Cross Stitch Patterns from Fine Art by Scarlet Quince
 Cart 
 Wish list
     |     
     |     
Check out
     |     
     |     
Wholesale log in
Member services
Scarlet Quince
Goodies
Become a Member

Scarlet Quince Ramblings

Cross stitch ... art ... life

The very nicest pirates
Wednesday, June 10th, 2009

I’ve been quiet for a while — I’ve been visiting family, having friends to stay, preparing to protest my property taxes, working on getting a new roof, worrying about a sick cat.  Oh yes, and tracking down pirated patterns.

Here’s the funny thing:  I have found most stitchers to be the nicest, friendliest, most helpful, and most honest people around.  So why don’t they understand that copying patterns and “sharing” them is wrong?  I’m not thinking so much of the people who post all over the place that they will share with complete strangers, or the people who sell scans of patterns on eBay.  Those people know at some level that what they’re doing is wrong and have rationialized it — they’re helping designers by giving them free advertising, or the designers charge too much so they deserve it, or whatever.  I’m thinking of the people who would never dream of doing something like that but WILL give a friend a copy of a pattern they’ve bought (and then the friend gives another friend a copy…).   I recently found one group where people chip in, buy several patterns (all different) and then they each get a copy of each pattern.   And they admonish their members not to go sharing with people who don’t share their values, whatever those are.  Would they go into a needlework store and while one person pays for a pattern, all the rest stuff a pattern into their bags and sneak out?  Of course not.  That would be stealing, and it would be wrong.  What I can’t figure out is what difference they see in what they’re doing.

I realize that people don’t understand copyrights and copyright law.  Here’s the Cliff Notes version:  books, magazines, cross stitch patterns, music, movies, and basically anything else that comes printed on paper, on a CD, on a DVD, or that you can download, is copyrighted.  That means it’s dishonest as well as illegal to make even one copy, no matter how broke your buddy is, how urgently they need it, how over-priced you think it is, or how little harm it seems to be doing.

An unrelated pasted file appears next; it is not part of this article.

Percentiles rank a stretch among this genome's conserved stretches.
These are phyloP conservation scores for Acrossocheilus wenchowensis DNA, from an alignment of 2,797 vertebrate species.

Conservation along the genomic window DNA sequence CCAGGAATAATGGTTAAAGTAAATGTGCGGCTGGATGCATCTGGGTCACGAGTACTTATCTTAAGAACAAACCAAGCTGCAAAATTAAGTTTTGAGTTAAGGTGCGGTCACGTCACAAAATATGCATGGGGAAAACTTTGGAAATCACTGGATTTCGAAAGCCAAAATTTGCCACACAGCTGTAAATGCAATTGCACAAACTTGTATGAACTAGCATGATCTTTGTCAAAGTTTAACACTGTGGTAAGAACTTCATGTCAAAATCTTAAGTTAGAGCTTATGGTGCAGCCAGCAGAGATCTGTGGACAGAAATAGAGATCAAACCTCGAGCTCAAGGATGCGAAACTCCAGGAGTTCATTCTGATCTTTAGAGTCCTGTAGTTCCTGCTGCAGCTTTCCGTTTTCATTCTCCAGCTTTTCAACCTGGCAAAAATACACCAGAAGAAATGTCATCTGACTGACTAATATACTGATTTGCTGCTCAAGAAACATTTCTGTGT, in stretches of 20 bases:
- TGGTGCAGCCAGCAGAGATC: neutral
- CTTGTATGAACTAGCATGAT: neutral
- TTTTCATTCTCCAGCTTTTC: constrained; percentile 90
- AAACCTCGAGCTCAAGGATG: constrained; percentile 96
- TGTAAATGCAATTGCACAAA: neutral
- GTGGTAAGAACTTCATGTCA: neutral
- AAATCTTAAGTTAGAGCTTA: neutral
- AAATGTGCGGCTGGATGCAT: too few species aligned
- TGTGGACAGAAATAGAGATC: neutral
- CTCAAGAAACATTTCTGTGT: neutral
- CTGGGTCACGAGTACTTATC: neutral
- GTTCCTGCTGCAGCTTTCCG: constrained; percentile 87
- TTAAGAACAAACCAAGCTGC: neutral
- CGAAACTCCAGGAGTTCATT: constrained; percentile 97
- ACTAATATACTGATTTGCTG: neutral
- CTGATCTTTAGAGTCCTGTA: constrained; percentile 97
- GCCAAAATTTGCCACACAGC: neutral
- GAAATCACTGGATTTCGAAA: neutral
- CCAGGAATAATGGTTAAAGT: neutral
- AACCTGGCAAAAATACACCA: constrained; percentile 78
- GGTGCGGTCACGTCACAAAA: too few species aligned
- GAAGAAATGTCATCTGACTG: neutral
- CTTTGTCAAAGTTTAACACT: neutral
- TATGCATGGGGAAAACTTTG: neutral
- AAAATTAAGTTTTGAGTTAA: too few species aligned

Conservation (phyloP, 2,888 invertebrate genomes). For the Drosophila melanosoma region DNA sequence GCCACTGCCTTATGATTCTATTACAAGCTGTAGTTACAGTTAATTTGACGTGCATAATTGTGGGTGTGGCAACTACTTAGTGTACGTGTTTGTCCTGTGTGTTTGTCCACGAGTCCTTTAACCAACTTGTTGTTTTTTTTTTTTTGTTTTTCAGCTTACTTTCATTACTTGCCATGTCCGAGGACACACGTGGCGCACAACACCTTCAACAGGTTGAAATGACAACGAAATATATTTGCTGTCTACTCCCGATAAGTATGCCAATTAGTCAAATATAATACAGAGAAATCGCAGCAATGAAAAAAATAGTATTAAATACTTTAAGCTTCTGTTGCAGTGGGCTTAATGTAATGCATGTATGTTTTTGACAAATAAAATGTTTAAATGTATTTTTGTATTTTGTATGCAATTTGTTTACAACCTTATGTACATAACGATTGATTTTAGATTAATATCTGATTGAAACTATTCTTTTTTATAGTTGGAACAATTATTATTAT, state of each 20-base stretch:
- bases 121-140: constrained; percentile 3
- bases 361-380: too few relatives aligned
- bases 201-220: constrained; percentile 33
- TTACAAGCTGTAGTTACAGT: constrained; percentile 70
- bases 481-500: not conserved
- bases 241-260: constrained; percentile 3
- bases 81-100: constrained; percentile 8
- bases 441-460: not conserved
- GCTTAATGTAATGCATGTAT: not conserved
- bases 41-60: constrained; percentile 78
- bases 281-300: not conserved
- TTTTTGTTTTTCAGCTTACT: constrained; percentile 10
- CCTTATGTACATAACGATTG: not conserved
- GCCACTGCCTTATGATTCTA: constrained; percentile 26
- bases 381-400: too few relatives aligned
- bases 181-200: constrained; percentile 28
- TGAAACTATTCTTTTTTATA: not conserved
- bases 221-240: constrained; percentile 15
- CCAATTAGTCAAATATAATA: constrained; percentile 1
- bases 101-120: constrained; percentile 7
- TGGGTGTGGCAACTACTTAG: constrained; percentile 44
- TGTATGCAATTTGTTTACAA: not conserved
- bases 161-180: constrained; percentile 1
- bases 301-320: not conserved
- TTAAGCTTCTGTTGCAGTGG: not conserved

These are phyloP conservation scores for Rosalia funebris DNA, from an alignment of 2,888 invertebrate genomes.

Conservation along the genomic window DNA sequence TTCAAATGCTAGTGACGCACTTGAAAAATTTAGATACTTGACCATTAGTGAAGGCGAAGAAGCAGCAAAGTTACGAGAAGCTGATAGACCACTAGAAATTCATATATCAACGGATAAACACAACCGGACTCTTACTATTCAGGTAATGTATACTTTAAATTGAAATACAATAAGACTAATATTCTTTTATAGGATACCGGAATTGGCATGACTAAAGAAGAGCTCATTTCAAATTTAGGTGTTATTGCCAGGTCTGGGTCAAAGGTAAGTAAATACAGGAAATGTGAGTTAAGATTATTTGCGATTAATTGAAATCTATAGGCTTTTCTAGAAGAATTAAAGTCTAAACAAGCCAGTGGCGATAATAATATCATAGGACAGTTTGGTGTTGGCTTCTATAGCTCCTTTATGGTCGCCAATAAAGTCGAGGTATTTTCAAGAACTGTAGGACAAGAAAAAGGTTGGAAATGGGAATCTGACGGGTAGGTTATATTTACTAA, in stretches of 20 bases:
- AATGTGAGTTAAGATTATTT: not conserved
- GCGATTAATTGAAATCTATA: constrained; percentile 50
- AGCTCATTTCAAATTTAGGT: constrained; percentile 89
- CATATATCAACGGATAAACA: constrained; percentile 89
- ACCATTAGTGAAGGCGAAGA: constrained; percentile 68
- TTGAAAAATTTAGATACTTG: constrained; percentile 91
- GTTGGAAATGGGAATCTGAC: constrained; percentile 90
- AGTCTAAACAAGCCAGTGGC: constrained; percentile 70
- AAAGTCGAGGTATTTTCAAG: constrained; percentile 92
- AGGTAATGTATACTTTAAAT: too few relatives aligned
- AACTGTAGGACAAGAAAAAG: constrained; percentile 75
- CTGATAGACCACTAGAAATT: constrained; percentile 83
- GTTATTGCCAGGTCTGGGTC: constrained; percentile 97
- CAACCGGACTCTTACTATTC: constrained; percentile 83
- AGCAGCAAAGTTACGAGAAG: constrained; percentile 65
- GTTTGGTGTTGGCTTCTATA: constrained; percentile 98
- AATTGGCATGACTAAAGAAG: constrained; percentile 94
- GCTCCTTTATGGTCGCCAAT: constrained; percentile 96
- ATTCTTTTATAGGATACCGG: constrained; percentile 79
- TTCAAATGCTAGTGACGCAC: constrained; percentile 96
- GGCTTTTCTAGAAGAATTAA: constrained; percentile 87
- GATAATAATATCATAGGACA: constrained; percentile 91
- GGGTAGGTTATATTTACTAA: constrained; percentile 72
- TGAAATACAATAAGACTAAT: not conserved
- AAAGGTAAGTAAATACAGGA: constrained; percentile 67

You CAN sell or give away a pattern you don’t want provided that you do it in a way that doesn’t increase the number of copies in circulation.  If your copy is clean because you can keep your place without marking the pattern, or because you never used it, go for it.  If you have a clean original because you photocopied it and marked up the copy, then you can’t give away or sell the original.  It’s that simple.  When you scan a pattern and upload it to the internet, you have effectively made an infinite number of copies.

The sad thing is that this hurts more people than just the designer (and some designers have had so much trouble with piracy that they’ve given up designing).  All the time I spend reporting copyright violations to web sites that enforce copyright (though they aren’t proactive about it) is time I can’t spend designing or adding tips and techniques to the web site.  And sadly, some web sites won’t do anything about copyright infringements, which leads to a great deal of angst and stomach acid.  I wish I could rise above it, but it’s hard.

I get requests all the time to sell patterns in electronic format.  No waiting for the mail!  No postage costs!  Well, this is the main reason I don’t and will not ever do that.  If someone is going to pirate a pattern, they’ll at least have to make the effort to scan it.

“Pirate” seems like such a harsh word for people who, really, are very nice and well-intentioned.  But what else would you call them?  Thieves?

Kind of a downer, I know.  I myself am very discouraged.




Privacy policy | Return policy | Site map | Member services | Contact us | Help
Copyright © 2002-2017 Scarlet Quince, LLC. All rights reserved.
You are welcome to link to this page but you may not use words or pictures on another site without written permission.